Application Interoperabiilty – How it can bite you.
Twice in the past 6 weeks or so, I’ve heard horror stories about application co-habitation (you can use that). The first pertains to an organization that does application development for their customers. We were showing them the value of application compatibility reports, including interoperability. The interop reports highlighted some interesting issues that these apps had with shared components. Each of the two apps had components that were used by the other but they were “not marked as shared or permanent”. The problem here is that removal or upgrade of either could potentially have a negative outcome on the other application. That’s not something that would show up in deployment necessarily, but further on down the road.
The second issue was a bit more serious. In another organization, an in-house application had mistakenly been deployed to an entire line of business instead of a few users as intended. When the mistake was realized a short time later, the app was pulled back. Like a tidal wave going back out to sea, it took a lot of stuff with it. This custom application used some components that were shared by other custom applications installed throughout the deployment group, and the un-install took those components with it when it left. It took the rest of the weekend to repair the damage.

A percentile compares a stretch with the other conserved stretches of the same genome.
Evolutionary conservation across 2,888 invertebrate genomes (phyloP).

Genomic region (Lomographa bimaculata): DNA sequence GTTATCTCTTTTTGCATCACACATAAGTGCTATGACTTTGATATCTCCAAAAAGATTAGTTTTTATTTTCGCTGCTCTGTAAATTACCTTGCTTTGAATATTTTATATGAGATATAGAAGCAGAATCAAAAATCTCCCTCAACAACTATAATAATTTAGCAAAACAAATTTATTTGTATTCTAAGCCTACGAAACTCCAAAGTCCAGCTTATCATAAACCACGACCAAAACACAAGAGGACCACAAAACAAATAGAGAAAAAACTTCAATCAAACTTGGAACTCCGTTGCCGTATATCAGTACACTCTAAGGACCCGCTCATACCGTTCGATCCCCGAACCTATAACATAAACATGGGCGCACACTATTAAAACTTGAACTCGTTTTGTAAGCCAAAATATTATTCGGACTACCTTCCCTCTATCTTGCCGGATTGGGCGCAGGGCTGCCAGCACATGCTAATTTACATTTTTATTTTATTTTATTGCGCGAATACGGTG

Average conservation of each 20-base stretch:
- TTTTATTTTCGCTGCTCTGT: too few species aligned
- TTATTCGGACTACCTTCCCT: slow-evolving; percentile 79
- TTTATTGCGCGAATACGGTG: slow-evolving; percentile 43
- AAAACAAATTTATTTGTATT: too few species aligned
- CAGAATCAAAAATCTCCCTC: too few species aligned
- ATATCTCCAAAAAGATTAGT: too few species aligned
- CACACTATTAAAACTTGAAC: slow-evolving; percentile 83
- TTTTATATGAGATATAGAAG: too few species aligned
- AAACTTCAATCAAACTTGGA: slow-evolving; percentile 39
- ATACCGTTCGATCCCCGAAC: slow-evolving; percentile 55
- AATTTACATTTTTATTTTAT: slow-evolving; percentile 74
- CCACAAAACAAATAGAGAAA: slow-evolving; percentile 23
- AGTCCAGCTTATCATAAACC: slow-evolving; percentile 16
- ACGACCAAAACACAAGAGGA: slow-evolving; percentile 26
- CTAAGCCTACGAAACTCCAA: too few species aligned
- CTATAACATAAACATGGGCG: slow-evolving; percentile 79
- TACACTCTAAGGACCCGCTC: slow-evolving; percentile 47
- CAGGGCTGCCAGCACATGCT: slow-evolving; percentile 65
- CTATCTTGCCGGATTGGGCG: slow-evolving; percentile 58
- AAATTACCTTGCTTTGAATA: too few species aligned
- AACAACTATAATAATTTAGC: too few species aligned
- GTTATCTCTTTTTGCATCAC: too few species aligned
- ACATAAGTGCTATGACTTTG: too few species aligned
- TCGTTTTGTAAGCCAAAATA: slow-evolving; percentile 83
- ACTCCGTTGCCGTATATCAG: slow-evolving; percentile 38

Could this have been avoided? Yes, with interoperability testing. Luckily for the first company they found out before anything happened. Unfortunately for the second, they did not. Interop testing looks at a group of applications to determine whether or not there are potential conflicts with shared components, registry keys, .ini files and so on that are used by other applications. Again, these issues may not manifest themselves at deployment time, but perhaps down the road during a change within your environment.
As an ongoing operational tool, you can use interoperability testing to check for potential conflicts in your application portfolio. If you are adding a new application, test it against all of the others it will be installed with to see if it “touches” any of them. If so, investigate the potential for damage in the lab before you roll it out. The same applies when planning the removal or upgrade of some of your apps. It could save your weekend.